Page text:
Proximal cross-sectional area        0.938       0.985
Flattening ratio (proximal)          0.557       0.701
Thickness of retinaculum (inlet)     0.481       0.627
Thickness of retinaculum (proximal)  0.503       0.648
Volar bulging                        0.939       0.981
Carpal tunnel area                   0.447       0.604
Distal anteroposterior diameter      0.628       0.758
Distal transverse diameter           0.675       0.800
Distal cross-sectional area          0.591       0.724
Swelling ratio                       0.633       0.767
Longitudinal diameter (1)            0.694       0.814
Longitudinal diameter (2)            0.691       0.812
Inlet anteroposterior diameter       0.424       0.594
Flattening ratio (distal)            0.444       0.589
Longitudinal diameter (3)            0.563       0.702

Table 3. The optimal cut-off value of ultrasonography and sensitivity
and specificity in distinguishing patients from controls

Variables                                        Cut-off value

Inlet transverse diameter (mm)                   4.910
Inlet cross-sectional area ([cm.sup.2])          0.105
Proximal anteroposterior diameter (mm)           1.895
Proximal transverse diameter (3) (mm)            5.800
Proximal cross-sectional area (1) ([cm.sup.2])   0.125
Flattening ratio (proximal)                      3.540
Volar bulging (2) (mm)                           4.750
Distal anteroposterior diameter (mm)             1.885
Distal cross-sectional area ([cm.sup.2])         0.085
Swelling ratio                                   1.430
Longitudinal diameter (1) (mm)                   2.235
Longitudinal diameter (2) (mm)                   2.455
Longitudinal diameter (3) (mm)                   1.755

Variables                                     Sensitivity  Specificity

Inlet transverse diameter (mm)                0.863        0.700
Inlet cross-sectional area ([cm.sup.2])       0.469        0.950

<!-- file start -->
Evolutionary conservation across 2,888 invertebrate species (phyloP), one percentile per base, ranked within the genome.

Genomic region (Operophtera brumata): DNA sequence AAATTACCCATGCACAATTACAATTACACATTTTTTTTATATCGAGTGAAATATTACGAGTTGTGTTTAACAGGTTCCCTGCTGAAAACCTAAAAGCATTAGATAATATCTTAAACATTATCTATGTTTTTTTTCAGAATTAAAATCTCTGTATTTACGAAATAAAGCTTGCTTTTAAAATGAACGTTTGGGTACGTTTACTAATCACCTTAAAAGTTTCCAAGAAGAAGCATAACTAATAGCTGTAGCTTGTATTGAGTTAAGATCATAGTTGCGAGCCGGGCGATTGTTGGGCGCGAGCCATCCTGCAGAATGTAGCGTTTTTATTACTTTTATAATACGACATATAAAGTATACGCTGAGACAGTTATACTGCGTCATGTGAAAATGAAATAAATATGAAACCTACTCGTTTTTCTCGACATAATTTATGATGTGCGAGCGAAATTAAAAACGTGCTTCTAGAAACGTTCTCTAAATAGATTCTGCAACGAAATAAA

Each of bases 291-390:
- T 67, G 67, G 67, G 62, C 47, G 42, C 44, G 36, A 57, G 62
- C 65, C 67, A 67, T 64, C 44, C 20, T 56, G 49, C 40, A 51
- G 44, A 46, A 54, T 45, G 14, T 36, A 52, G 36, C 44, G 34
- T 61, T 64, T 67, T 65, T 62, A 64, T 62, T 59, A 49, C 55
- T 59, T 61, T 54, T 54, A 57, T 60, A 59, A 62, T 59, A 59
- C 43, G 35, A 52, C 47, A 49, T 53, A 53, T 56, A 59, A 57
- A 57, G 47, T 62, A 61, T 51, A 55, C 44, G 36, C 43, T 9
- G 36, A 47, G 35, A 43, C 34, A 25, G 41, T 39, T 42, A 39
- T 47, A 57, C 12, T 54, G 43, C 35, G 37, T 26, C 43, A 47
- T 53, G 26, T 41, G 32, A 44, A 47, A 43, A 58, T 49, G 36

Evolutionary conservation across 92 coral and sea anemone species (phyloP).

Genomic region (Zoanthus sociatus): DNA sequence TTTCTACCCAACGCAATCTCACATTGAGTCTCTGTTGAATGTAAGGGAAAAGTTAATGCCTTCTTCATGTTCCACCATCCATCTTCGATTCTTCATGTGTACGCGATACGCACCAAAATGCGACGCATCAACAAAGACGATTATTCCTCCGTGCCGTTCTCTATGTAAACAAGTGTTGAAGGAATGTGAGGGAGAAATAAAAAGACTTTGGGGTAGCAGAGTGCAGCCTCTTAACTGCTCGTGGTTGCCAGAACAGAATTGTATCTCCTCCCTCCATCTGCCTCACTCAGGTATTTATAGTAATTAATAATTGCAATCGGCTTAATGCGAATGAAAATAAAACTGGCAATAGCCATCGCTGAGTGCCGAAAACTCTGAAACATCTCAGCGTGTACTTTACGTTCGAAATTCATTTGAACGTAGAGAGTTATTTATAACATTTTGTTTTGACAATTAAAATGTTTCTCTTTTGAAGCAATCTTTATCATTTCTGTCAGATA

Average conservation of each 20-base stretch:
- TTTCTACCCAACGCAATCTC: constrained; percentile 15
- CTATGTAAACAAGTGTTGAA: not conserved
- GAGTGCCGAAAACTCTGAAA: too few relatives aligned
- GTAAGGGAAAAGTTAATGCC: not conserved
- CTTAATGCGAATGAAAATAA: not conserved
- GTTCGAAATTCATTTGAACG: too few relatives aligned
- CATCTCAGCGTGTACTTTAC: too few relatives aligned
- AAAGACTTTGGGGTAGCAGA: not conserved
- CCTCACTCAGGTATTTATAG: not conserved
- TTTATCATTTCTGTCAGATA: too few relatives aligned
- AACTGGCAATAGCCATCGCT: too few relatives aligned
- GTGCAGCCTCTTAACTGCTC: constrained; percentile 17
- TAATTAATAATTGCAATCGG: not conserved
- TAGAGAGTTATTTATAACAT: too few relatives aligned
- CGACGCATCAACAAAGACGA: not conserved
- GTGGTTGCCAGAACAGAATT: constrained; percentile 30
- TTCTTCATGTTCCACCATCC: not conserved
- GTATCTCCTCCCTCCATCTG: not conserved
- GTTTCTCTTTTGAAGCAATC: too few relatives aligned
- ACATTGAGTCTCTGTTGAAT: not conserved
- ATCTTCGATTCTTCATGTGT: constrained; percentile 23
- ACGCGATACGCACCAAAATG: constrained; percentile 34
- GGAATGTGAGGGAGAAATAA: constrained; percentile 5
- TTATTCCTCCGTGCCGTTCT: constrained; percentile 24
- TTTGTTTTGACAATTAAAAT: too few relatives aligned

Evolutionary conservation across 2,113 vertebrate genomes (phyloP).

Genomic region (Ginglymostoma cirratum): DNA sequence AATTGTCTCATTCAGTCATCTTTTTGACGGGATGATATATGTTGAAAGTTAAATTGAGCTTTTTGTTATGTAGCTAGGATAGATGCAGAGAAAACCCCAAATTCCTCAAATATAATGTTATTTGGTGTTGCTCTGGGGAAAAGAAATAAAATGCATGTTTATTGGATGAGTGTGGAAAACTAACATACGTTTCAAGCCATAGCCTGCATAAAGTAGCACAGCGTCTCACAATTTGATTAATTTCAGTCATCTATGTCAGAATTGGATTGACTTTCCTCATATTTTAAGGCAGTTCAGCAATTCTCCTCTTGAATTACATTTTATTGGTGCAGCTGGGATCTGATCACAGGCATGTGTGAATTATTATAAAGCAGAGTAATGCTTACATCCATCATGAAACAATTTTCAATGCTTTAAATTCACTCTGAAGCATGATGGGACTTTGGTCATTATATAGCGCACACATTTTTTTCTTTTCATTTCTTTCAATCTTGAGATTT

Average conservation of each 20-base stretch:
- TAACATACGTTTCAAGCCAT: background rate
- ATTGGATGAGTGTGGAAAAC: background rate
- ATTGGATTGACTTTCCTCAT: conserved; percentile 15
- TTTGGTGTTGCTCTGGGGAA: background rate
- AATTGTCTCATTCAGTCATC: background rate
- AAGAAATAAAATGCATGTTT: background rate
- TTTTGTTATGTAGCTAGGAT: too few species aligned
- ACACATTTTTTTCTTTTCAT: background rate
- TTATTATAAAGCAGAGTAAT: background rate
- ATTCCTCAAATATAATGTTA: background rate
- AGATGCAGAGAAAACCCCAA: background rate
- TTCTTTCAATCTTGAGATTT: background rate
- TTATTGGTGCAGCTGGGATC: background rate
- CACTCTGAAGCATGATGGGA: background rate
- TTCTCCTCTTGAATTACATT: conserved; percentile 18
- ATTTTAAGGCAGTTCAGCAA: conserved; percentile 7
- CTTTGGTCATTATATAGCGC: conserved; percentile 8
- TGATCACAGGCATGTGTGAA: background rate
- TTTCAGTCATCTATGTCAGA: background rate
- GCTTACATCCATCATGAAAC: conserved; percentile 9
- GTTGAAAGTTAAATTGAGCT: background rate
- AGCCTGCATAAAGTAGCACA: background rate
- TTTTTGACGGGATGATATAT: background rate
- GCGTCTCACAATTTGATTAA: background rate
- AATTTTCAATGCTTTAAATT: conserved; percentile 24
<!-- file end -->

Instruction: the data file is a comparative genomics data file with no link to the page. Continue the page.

Proximal anteroposterior diameter (mm)        0.819        0.500
Proximal transverse diameter (3) (mm)         0.725        0.963
Proximal cross-sectional area (1)             0.881        0.962
Flattening ratio (proximal)                   0.288        0.925
Volar bulging (2) (mm)                        0.838        0.988
Distal anteroposterior diameter (mm)          0.469        0.925
Distal cross-sectional area ([cm.sup.2])      0.519        0.850
Swelling ratio                                0.544        0.788
Longitudinal diameter (1) (mm)                0.581        0.838
Longitudinal diameter (2) (mm)                0.563        0.888
Longitudinal diameter (3) (mm)                0.525        0.788

Table 4. Sensitivity and specificity of combinations of sonographic
measurements in distinguishing patients from controls

Variables                                      Sensitivity  Specificity

Proximal CSA + volar bulging                   96.3         95.0
Proximal CSA + proximal transverse diameter    93.8         92.5
Proximal CSA + inlet transverse diameter       88.1         96.3
Proximal CSA + volar bulging + proximal        98.1         91.3
transverse diameter
Proximal CSA + volar bulging + inlet           96.3         95.0
transverse diameter
Proximal CSA + volar bulging + proximal        98.1         91.3
transverse diameter + inlet transverse

CSA: Cross-sectional area.
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Title Annotation:Original Article
Author:Koroglu, Ozlem; Kesikburun, Serdar; Adiguzel, Emre; Taskaynatan, Mehmet Ali; Ozgul, Ahmet
Publication:Turkish Journal of Physical Medicine and Rehabilitation
Article Type:Clinical report
Date:Jun 1, 2019